Appeal, No. 157, Jan. T., 1954, from decree of Court of Common Pleas of Delaware County, June T., 1953, No. 2753, in case of Samuel Dickey v. Philadelphia Minit-Man Corporation. Decree affirmed. Ejectment. Defendant's preliminary objections sustained and decree entered dismissing complaint, opinion by SWENEY, J. Plaintiff appealed.
Robert W. Beatty, with him Morton Witkin and Butler, Beatty, Greer & Johnson, for appellant.
Robert D. Abrahams, with him Maurice J. Klein, George H. Class, Abrahams & Lowenstein and Lindenmuth & Class, for appellee.
Before Stern, C.j., Stearne, Jones, Bell, Chidsey, Musmanno and Arnold, JJ.
OPINION BY MR. CHIEF JUSTICE HORACE STERN
This case presents a question of first impression in Pennsylvania but one that has been considered, with some resulting diversity of opinion, in several other jurisdictions.
Plaintiff, Samuel Dickey, in 1947 leased to defendant, Philadelphia Minit-Man Corporation, a vacant piece of land in Millbourne, Delaware County, for a term of ten years with an option to the lessee of an additional ten-year term. The lease provided that the premises were to be occupied by the lessee "in the business of washing and cleaning automobiles within the scope of the business of the Philadelphia Minit-Man Corporation,... and for no other purpose." As rent the lessee was to pay a sum equal to 12 1/2% on the amount of the annual gross sales but a minimum of $1,800 per year; the term "gross sales" was to include the sales price of all merchandise sold and also all charges for services performed by the lessee in the course of the business conducted on the premises. The lessee agreed to erect and place on the premises the buildings and equipment needed to carry on the business; and buildings and fixtures erected by the lessee were to become the property of the lessor as and when the lease agreement should expire for any reason whatever. If default were made in the observance or performance of any of the conditions or agreements the lessor was to have the right to terminate the lease and re-enter the premises.
Defendant erected the buildings, installed the necessary equipment, and washed and cleaned cars until August, 1952, when it discontinued that feature of its business except as incidental to simonizing and polishing, and it so notified the public. Defendant never failed to pay at least the minimum rental, but in September, 1953, plaintiff filed the present action in ejectment seeking recovery of possession of the property on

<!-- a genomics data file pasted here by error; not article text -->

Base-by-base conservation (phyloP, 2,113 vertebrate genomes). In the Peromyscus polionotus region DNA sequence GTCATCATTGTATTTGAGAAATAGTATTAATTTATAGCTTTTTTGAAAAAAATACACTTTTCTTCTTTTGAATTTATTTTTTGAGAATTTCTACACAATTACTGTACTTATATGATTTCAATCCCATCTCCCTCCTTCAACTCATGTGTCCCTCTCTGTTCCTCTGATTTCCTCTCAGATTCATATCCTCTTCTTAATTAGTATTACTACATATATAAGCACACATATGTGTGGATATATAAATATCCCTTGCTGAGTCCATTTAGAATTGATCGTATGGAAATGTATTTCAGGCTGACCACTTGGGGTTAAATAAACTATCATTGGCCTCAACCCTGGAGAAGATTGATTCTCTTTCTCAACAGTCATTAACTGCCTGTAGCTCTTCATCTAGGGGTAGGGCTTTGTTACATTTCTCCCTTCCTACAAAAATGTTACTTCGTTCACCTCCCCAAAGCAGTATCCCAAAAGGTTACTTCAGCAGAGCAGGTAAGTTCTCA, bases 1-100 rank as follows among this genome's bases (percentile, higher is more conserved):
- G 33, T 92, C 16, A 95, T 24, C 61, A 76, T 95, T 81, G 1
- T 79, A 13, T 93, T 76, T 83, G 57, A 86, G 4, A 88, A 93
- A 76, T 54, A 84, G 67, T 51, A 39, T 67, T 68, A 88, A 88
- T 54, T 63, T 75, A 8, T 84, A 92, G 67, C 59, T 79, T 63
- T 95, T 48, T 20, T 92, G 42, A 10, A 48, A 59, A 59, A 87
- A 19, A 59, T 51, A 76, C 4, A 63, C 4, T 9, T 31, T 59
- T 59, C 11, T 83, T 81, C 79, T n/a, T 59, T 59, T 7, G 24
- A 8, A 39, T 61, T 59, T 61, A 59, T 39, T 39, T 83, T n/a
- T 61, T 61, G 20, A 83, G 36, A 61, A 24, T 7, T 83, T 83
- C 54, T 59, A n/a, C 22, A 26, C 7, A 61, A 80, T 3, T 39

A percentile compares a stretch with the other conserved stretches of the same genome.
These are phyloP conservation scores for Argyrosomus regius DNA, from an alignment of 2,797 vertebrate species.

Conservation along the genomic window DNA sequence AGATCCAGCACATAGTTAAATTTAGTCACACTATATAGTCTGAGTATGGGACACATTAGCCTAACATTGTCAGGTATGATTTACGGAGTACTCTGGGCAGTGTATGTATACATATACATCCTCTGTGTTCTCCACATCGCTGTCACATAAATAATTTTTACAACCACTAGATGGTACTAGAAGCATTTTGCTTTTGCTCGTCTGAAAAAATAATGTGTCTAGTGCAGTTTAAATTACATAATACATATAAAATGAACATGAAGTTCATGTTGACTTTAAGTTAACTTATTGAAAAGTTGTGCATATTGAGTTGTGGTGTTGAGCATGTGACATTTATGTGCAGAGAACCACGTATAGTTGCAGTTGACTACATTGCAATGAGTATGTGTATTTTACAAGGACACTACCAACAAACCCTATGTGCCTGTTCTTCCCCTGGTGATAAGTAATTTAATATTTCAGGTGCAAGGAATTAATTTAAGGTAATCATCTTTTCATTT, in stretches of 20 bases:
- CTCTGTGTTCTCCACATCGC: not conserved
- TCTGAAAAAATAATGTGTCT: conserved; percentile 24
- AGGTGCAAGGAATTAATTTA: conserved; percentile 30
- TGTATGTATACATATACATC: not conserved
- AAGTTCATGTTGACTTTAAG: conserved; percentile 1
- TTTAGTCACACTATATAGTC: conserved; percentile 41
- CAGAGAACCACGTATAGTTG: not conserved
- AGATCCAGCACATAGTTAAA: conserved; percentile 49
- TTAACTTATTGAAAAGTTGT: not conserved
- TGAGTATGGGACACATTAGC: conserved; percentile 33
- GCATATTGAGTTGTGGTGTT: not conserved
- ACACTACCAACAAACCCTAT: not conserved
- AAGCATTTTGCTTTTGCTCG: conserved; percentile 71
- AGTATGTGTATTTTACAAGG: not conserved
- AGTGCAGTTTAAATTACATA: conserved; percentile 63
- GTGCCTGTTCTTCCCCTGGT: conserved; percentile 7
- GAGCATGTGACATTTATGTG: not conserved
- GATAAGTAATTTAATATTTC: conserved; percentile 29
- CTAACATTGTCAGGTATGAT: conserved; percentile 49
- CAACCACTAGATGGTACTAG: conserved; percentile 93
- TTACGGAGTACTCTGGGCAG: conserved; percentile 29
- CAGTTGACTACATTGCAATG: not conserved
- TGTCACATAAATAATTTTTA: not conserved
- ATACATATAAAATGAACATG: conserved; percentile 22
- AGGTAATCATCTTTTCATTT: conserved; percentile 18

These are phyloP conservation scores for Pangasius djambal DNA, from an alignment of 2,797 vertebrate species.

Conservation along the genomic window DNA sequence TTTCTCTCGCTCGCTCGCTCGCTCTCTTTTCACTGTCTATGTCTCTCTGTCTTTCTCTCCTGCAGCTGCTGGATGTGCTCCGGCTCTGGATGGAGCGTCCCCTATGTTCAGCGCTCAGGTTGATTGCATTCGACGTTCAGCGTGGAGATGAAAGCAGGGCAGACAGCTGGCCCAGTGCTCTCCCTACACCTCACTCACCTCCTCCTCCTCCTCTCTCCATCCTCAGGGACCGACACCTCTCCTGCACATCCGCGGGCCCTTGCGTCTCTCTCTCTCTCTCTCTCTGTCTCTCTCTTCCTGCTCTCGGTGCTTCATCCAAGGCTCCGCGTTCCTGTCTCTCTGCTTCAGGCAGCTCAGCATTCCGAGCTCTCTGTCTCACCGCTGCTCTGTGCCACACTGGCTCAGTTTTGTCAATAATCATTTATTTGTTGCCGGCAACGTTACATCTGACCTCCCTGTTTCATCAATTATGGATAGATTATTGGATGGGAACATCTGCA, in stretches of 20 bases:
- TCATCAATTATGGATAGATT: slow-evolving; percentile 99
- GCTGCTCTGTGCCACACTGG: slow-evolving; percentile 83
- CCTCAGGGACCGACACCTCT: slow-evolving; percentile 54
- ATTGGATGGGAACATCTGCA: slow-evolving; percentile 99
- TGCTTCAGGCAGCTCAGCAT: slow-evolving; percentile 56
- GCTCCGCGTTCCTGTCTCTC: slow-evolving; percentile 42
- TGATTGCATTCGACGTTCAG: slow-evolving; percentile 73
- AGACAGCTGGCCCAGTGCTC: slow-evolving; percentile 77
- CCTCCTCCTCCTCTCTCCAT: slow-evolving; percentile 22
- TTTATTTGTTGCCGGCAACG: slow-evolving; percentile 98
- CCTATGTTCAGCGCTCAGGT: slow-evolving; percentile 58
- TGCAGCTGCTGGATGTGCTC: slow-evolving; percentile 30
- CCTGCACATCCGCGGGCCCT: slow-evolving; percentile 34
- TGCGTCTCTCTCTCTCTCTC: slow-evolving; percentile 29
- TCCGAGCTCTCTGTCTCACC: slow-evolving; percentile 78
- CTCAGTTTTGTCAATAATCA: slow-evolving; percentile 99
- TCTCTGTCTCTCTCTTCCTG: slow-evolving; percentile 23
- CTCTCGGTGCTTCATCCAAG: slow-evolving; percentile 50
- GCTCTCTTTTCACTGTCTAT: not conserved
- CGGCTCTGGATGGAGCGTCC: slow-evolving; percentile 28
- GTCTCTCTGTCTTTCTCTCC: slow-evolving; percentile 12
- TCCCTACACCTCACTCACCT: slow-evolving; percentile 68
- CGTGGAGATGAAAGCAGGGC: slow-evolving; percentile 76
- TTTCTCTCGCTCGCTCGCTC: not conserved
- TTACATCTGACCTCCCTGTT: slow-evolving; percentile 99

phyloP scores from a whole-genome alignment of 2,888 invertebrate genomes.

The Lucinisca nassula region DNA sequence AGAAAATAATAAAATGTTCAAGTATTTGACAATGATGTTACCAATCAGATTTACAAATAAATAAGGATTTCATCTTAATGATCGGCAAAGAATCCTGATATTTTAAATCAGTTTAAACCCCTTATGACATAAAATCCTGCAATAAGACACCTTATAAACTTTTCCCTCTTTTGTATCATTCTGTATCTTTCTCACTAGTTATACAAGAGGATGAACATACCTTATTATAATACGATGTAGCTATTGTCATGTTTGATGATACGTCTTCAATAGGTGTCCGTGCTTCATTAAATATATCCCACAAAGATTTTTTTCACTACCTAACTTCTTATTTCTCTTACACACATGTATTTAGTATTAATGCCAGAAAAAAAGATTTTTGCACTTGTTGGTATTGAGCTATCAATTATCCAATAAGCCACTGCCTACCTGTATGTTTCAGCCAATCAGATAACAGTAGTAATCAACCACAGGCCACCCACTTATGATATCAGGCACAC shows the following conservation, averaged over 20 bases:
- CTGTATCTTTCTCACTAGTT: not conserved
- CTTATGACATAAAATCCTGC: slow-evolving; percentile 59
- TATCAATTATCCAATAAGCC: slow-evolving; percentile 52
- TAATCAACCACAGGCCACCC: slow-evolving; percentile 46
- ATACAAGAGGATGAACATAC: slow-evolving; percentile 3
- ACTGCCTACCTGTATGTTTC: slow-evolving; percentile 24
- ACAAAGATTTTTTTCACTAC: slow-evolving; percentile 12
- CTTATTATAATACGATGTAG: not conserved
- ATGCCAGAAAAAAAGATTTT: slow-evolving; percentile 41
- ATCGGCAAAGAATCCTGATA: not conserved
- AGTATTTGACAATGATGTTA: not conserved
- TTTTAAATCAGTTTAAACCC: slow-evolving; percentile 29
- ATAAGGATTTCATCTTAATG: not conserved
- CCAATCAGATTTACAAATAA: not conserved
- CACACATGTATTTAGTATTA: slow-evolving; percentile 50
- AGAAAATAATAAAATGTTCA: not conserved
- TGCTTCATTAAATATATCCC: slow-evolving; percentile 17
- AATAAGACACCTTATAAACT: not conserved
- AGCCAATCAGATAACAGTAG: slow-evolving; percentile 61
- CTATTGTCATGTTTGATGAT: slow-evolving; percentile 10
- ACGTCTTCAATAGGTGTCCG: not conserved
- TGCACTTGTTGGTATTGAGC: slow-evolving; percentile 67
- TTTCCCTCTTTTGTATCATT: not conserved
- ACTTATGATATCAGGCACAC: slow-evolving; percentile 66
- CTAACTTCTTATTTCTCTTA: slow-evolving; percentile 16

the ground that defendant had defaulted by discontinuing the business specified in the lease. Defendant filed preliminary objections in the nature of a demurrer to the complaint; the court below sustained the objections and dismissed the action. Plaintiff appeals.
The question involved is whether there was any implied obligation on the part of the part of the lessee to continue to conduct the business on the premises of washing and cleaning cars if its failure to do so resulted in a diminution of rental payable to the lessor.
Generally speaking, a provision in a lease that the premises are to be used only for a certain prescribed purpose imports no obligation on the part of the lessee to use or continue to use the premises for that purpose; such a provision is a covenant against a noncompliance use, not a covenant to use. Plaintiff urges, however, that in a lease such as that here involved, in which the amount of rental to be paid is based upon the lessee's gross sales, there arises an implied obligation on his part to continue the business on the premises to the fullest extent reasonable possible. Defendant, on the other hand, contends that, where such an obligation is intended, it must be expressly inserted in the lease, and that the raising of an implied covenant is never justified except where obviously necessary to effectuate the intention of the parties and so clearly within their contemplation that they deemed it unnecessary to express it, and that this is especially true where a substantial minimum rental is provided the obvious purpose of which is to protect the lessor from any unfavorable circumstances that might subsequently arise whether caused by voluntary conduct of the lessee or by events beyond his control.
In Joseph E. Seagram & Sons v. Bynum, 191 F. 2d 5, it was held that the provision in a lease of a mill to a distilling company for a percentage rental based
on the number of barrel staves and heads produced at the mill did not impliedly obligate the lessee to operate the mill at its reasonable productive capacity in the absence of any express provision therein so requiring.
In Jenkins v. Rose's 5, 10 and 25 Stores, Inc., 213 N.C. 606, 197 S.E. 174, where there was a lease of a store building with a guaranteed minimum rental and a provision for a percentage payment on any sales in excess of a certain amount, it was held that there was no implied covenant to operate a store in the building and that the ...